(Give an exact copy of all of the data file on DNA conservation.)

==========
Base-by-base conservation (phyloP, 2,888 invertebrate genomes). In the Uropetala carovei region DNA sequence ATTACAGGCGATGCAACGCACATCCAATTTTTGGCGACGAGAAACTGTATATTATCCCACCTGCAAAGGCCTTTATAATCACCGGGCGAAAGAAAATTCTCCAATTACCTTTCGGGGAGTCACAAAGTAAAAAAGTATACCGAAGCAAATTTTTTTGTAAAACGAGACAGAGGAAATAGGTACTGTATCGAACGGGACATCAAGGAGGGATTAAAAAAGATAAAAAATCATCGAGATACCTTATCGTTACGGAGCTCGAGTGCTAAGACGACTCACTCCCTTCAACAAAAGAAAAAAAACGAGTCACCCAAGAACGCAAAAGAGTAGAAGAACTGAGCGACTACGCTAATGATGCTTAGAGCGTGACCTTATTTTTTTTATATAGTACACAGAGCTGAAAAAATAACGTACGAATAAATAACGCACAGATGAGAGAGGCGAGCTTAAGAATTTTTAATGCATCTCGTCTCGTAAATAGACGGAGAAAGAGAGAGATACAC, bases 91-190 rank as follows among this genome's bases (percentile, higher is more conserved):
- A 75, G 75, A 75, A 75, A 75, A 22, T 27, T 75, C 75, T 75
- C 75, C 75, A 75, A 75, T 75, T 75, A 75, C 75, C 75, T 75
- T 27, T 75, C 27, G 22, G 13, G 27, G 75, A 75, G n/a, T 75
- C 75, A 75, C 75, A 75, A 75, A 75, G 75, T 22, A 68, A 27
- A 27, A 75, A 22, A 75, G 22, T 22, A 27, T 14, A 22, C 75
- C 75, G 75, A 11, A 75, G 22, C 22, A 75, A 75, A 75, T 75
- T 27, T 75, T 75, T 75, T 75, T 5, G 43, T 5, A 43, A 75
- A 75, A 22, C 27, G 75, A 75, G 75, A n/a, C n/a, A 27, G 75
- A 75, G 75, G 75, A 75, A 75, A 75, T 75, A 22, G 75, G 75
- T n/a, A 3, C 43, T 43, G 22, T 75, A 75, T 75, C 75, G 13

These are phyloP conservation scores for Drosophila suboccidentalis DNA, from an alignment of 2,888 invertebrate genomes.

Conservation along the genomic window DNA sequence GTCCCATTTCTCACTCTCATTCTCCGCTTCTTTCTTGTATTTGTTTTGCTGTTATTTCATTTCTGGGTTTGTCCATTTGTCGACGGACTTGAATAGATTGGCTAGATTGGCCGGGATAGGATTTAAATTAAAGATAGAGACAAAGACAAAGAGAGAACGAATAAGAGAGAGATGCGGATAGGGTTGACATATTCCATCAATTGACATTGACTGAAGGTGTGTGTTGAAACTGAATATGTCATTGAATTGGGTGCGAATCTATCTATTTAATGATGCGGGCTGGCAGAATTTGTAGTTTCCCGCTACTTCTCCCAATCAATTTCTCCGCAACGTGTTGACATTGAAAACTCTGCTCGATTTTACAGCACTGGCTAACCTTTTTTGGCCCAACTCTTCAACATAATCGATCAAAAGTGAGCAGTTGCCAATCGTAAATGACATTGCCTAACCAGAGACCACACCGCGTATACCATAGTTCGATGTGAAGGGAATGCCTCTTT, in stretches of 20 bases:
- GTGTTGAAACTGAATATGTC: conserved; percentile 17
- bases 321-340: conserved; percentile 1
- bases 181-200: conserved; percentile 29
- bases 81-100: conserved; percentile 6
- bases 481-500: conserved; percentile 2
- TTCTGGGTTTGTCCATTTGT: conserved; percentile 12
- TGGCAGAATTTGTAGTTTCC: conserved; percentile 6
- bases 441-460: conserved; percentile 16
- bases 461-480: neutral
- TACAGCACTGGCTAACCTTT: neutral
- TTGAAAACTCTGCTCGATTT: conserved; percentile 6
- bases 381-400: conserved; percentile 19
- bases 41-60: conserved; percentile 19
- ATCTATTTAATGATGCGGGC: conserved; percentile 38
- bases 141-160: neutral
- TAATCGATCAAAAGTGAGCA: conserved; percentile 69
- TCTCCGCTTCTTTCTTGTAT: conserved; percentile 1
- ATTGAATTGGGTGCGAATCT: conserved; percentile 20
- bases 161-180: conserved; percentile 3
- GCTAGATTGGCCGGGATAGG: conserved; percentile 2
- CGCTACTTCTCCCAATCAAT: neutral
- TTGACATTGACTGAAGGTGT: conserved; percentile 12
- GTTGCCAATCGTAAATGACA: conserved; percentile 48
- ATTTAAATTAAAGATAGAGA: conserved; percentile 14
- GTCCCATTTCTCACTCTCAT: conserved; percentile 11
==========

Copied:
Base-by-base conservation (phyloP, 2,888 invertebrate genomes). In the Uropetala carovei region DNA sequence ATTACAGGCGATGCAACGCACATCCAATTTTTGGCGACGAGAAACTGTATATTATCCCACCTGCAAAGGCCTTTATAATCACCGGGCGAAAGAAAATTCTCCAATTACCTTTCGGGGAGTCACAAAGTAAAAAAGTATACCGAAGCAAATTTTTTTGTAAAACGAGACAGAGGAAATAGGTACTGTATCGAACGGGACATCAAGGAGGGATTAAAAAAGATAAAAAATCATCGAGATACCTTATCGTTACGGAGCTCGAGTGCTAAGACGACTCACTCCCTTCAACAAAAGAAAAAAAACGAGTCACCCAAGAACGCAAAAGAGTAGAAGAACTGAGCGACTACGCTAATGATGCTTAGAGCGTGACCTTATTTTTTTTATATAGTACACAGAGCTGAAAAAATAACGTACGAATAAATAACGCACAGATGAGAGAGGCGAGCTTAAGAATTTTTAATGCATCTCGTCTCGTAAATAGACGGAGAAAGAGAGAGATACAC, bases 91-190 rank as follows among this genome's bases (percentile, higher is more conserved):
- A 75, G 75, A 75, A 75, A 75, A 22, T 27, T 75, C 75, T 75
- C 75, C 75, A 75, A 75, T 75, T 75, A 75, C 75, C 75, T 75
- T 27, T 75, C 27, G 22, G 13, G 27, G 75, A 75, G n/a, T 75
- C 75, A 75, C 75, A 75, A 75, A 75, G 75, T 22, A 68, A 27
- A 27, A 75, A 22, A 75, G 22, T 22, A 27, T 14, A 22, C 75
- C 75, G 75, A 11, A 75, G 22, C 22, A 75, A 75, A 75, T 75
- T 27, T 75, T 75, T 75, T 75, T 5, G 43, T 5, A 43, A 75
- A 75, A 22, C 27, G 75, A 75, G 75, A n/a, C n/a, A 27, G 75
- A 75, G 75, G 75, A 75, A 75, A 75, T 75, A 22, G 75, G 75
- T n/a, A 3, C 43, T 43, G 22, T 75, A 75, T 75, C 75, G 13

These are phyloP conservation scores for Drosophila suboccidentalis DNA, from an alignment of 2,888 invertebrate genomes.

Conservation along the genomic window DNA sequence GTCCCATTTCTCACTCTCATTCTCCGCTTCTTTCTTGTATTTGTTTTGCTGTTATTTCATTTCTGGGTTTGTCCATTTGTCGACGGACTTGAATAGATTGGCTAGATTGGCCGGGATAGGATTTAAATTAAAGATAGAGACAAAGACAAAGAGAGAACGAATAAGAGAGAGATGCGGATAGGGTTGACATATTCCATCAATTGACATTGACTGAAGGTGTGTGTTGAAACTGAATATGTCATTGAATTGGGTGCGAATCTATCTATTTAATGATGCGGGCTGGCAGAATTTGTAGTTTCCCGCTACTTCTCCCAATCAATTTCTCCGCAACGTGTTGACATTGAAAACTCTGCTCGATTTTACAGCACTGGCTAACCTTTTTTGGCCCAACTCTTCAACATAATCGATCAAAAGTGAGCAGTTGCCAATCGTAAATGACATTGCCTAACCAGAGACCACACCGCGTATACCATAGTTCGATGTGAAGGGAATGCCTCTTT, in stretches of 20 bases:
- GTGTTGAAACTGAATATGTC: conserved; percentile 17
- bases 321-340: conserved; percentile 1
- bases 181-200: conserved; percentile 29
- bases 81-100: conserved; percentile 6
- bases 481-500: conserved; percentile 2
- TTCTGGGTTTGTCCATTTGT: conserved; percentile 12
- TGGCAGAATTTGTAGTTTCC: conserved; percentile 6
- bases 441-460: conserved; percentile 16
- bases 461-480: neutral
- TACAGCACTGGCTAACCTTT: neutral
- TTGAAAACTCTGCTCGATTT: conserved; percentile 6
- bases 381-400: conserved; percentile 19
- bases 41-60: conserved; percentile 19
- ATCTATTTAATGATGCGGGC: conserved; percentile 38
- bases 141-160: neutral
- TAATCGATCAAAAGTGAGCA: conserved; percentile 69
- TCTCCGCTTCTTTCTTGTAT: conserved; percentile 1
- ATTGAATTGGGTGCGAATCT: conserved; percentile 20
- bases 161-180: conserved; percentile 3
- GCTAGATTGGCCGGGATAGG: conserved; percentile 2
- CGCTACTTCTCCCAATCAAT: neutral
- TTGACATTGACTGAAGGTGT: conserved; percentile 12
- GTTGCCAATCGTAAATGACA: conserved; percentile 48
- ATTTAAATTAAAGATAGAGA: conserved; percentile 14
- GTCCCATTTCTCACTCTCAT: conserved; percentile 11